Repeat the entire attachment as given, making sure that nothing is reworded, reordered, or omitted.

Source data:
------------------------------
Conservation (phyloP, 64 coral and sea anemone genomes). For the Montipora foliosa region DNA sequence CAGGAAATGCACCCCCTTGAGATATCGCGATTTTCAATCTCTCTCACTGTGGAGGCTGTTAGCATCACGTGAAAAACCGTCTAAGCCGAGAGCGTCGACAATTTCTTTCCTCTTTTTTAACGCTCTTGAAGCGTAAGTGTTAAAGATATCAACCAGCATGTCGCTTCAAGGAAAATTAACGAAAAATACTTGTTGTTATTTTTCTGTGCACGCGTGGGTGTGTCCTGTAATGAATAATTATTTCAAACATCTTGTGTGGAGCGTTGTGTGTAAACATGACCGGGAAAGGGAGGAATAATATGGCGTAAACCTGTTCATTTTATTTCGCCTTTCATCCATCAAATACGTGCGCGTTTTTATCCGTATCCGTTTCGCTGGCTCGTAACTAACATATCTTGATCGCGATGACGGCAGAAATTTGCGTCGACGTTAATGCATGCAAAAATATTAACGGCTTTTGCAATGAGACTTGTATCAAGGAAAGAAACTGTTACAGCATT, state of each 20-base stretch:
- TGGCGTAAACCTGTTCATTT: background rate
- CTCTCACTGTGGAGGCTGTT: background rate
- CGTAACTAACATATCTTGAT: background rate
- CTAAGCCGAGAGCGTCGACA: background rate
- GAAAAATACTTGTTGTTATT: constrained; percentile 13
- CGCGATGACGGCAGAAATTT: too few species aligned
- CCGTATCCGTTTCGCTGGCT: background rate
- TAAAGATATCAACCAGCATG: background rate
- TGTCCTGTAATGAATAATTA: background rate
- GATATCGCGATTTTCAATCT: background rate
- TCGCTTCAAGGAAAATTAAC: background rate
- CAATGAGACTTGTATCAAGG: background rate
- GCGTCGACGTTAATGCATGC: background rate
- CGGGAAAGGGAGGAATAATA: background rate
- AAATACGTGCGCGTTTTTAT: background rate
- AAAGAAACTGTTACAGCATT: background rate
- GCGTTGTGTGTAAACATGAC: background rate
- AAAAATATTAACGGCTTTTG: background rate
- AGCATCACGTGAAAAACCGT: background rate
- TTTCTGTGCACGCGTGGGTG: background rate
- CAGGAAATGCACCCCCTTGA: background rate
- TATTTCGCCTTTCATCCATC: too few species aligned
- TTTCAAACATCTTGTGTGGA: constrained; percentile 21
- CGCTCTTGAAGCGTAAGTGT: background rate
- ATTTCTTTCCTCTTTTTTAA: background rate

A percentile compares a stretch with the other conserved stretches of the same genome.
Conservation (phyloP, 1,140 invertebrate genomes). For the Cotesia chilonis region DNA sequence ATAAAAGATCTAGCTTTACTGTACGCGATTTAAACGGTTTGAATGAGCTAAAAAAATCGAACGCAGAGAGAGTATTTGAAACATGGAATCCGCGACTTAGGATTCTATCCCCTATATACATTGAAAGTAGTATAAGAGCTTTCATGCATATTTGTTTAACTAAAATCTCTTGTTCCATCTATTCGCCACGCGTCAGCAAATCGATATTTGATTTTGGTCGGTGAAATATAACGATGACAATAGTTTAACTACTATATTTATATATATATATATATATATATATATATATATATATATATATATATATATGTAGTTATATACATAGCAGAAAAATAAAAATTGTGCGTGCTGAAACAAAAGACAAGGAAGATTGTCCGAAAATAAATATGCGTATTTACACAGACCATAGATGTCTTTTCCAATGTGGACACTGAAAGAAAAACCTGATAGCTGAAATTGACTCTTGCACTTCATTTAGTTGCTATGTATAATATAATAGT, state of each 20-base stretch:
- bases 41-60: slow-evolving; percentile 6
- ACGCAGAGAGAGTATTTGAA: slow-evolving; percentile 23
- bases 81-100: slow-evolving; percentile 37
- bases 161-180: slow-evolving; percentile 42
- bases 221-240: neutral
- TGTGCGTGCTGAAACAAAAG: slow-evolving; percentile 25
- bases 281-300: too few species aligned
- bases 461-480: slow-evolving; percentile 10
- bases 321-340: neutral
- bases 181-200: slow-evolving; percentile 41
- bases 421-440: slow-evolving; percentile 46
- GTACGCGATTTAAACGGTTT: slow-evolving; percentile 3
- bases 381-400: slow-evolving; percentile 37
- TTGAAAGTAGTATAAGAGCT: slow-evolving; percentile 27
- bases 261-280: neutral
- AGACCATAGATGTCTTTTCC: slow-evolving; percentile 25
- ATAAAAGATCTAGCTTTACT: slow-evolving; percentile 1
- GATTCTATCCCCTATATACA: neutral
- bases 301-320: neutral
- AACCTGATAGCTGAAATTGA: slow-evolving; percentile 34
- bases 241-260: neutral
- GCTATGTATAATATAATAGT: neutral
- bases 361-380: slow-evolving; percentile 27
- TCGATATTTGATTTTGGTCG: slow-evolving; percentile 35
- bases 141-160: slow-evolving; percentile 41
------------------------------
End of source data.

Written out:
Conservation (phyloP, 64 coral and sea anemone genomes). For the Montipora foliosa region DNA sequence CAGGAAATGCACCCCCTTGAGATATCGCGATTTTCAATCTCTCTCACTGTGGAGGCTGTTAGCATCACGTGAAAAACCGTCTAAGCCGAGAGCGTCGACAATTTCTTTCCTCTTTTTTAACGCTCTTGAAGCGTAAGTGTTAAAGATATCAACCAGCATGTCGCTTCAAGGAAAATTAACGAAAAATACTTGTTGTTATTTTTCTGTGCACGCGTGGGTGTGTCCTGTAATGAATAATTATTTCAAACATCTTGTGTGGAGCGTTGTGTGTAAACATGACCGGGAAAGGGAGGAATAATATGGCGTAAACCTGTTCATTTTATTTCGCCTTTCATCCATCAAATACGTGCGCGTTTTTATCCGTATCCGTTTCGCTGGCTCGTAACTAACATATCTTGATCGCGATGACGGCAGAAATTTGCGTCGACGTTAATGCATGCAAAAATATTAACGGCTTTTGCAATGAGACTTGTATCAAGGAAAGAAACTGTTACAGCATT, state of each 20-base stretch:
- TGGCGTAAACCTGTTCATTT: background rate
- CTCTCACTGTGGAGGCTGTT: background rate
- CGTAACTAACATATCTTGAT: background rate
- CTAAGCCGAGAGCGTCGACA: background rate
- GAAAAATACTTGTTGTTATT: constrained; percentile 13
- CGCGATGACGGCAGAAATTT: too few species aligned
- CCGTATCCGTTTCGCTGGCT: background rate
- TAAAGATATCAACCAGCATG: background rate
- TGTCCTGTAATGAATAATTA: background rate
- GATATCGCGATTTTCAATCT: background rate
- TCGCTTCAAGGAAAATTAAC: background rate
- CAATGAGACTTGTATCAAGG: background rate
- GCGTCGACGTTAATGCATGC: background rate
- CGGGAAAGGGAGGAATAATA: background rate
- AAATACGTGCGCGTTTTTAT: background rate
- AAAGAAACTGTTACAGCATT: background rate
- GCGTTGTGTGTAAACATGAC: background rate
- AAAAATATTAACGGCTTTTG: background rate
- AGCATCACGTGAAAAACCGT: background rate
- TTTCTGTGCACGCGTGGGTG: background rate
- CAGGAAATGCACCCCCTTGA: background rate
- TATTTCGCCTTTCATCCATC: too few species aligned
- TTTCAAACATCTTGTGTGGA: constrained; percentile 21
- CGCTCTTGAAGCGTAAGTGT: background rate
- ATTTCTTTCCTCTTTTTTAA: background rate

A percentile compares a stretch with the other conserved stretches of the same genome.
Conservation (phyloP, 1,140 invertebrate genomes). For the Cotesia chilonis region DNA sequence ATAAAAGATCTAGCTTTACTGTACGCGATTTAAACGGTTTGAATGAGCTAAAAAAATCGAACGCAGAGAGAGTATTTGAAACATGGAATCCGCGACTTAGGATTCTATCCCCTATATACATTGAAAGTAGTATAAGAGCTTTCATGCATATTTGTTTAACTAAAATCTCTTGTTCCATCTATTCGCCACGCGTCAGCAAATCGATATTTGATTTTGGTCGGTGAAATATAACGATGACAATAGTTTAACTACTATATTTATATATATATATATATATATATATATATATATATATATATATATATATATGTAGTTATATACATAGCAGAAAAATAAAAATTGTGCGTGCTGAAACAAAAGACAAGGAAGATTGTCCGAAAATAAATATGCGTATTTACACAGACCATAGATGTCTTTTCCAATGTGGACACTGAAAGAAAAACCTGATAGCTGAAATTGACTCTTGCACTTCATTTAGTTGCTATGTATAATATAATAGT, state of each 20-base stretch:
- bases 41-60: slow-evolving; percentile 6
- ACGCAGAGAGAGTATTTGAA: slow-evolving; percentile 23
- bases 81-100: slow-evolving; percentile 37
- bases 161-180: slow-evolving; percentile 42
- bases 221-240: neutral
- TGTGCGTGCTGAAACAAAAG: slow-evolving; percentile 25
- bases 281-300: too few species aligned
- bases 461-480: slow-evolving; percentile 10
- bases 321-340: neutral
- bases 181-200: slow-evolving; percentile 41
- bases 421-440: slow-evolving; percentile 46
- GTACGCGATTTAAACGGTTT: slow-evolving; percentile 3
- bases 381-400: slow-evolving; percentile 37
- TTGAAAGTAGTATAAGAGCT: slow-evolving; percentile 27
- bases 261-280: neutral
- AGACCATAGATGTCTTTTCC: slow-evolving; percentile 25
- ATAAAAGATCTAGCTTTACT: slow-evolving; percentile 1
- GATTCTATCCCCTATATACA: neutral
- bases 301-320: neutral
- AACCTGATAGCTGAAATTGA: slow-evolving; percentile 34
- bases 241-260: neutral
- GCTATGTATAATATAATAGT: neutral
- bases 361-380: slow-evolving; percentile 27
- TCGATATTTGATTTTGGTCG: slow-evolving; percentile 35
- bases 141-160: slow-evolving; percentile 41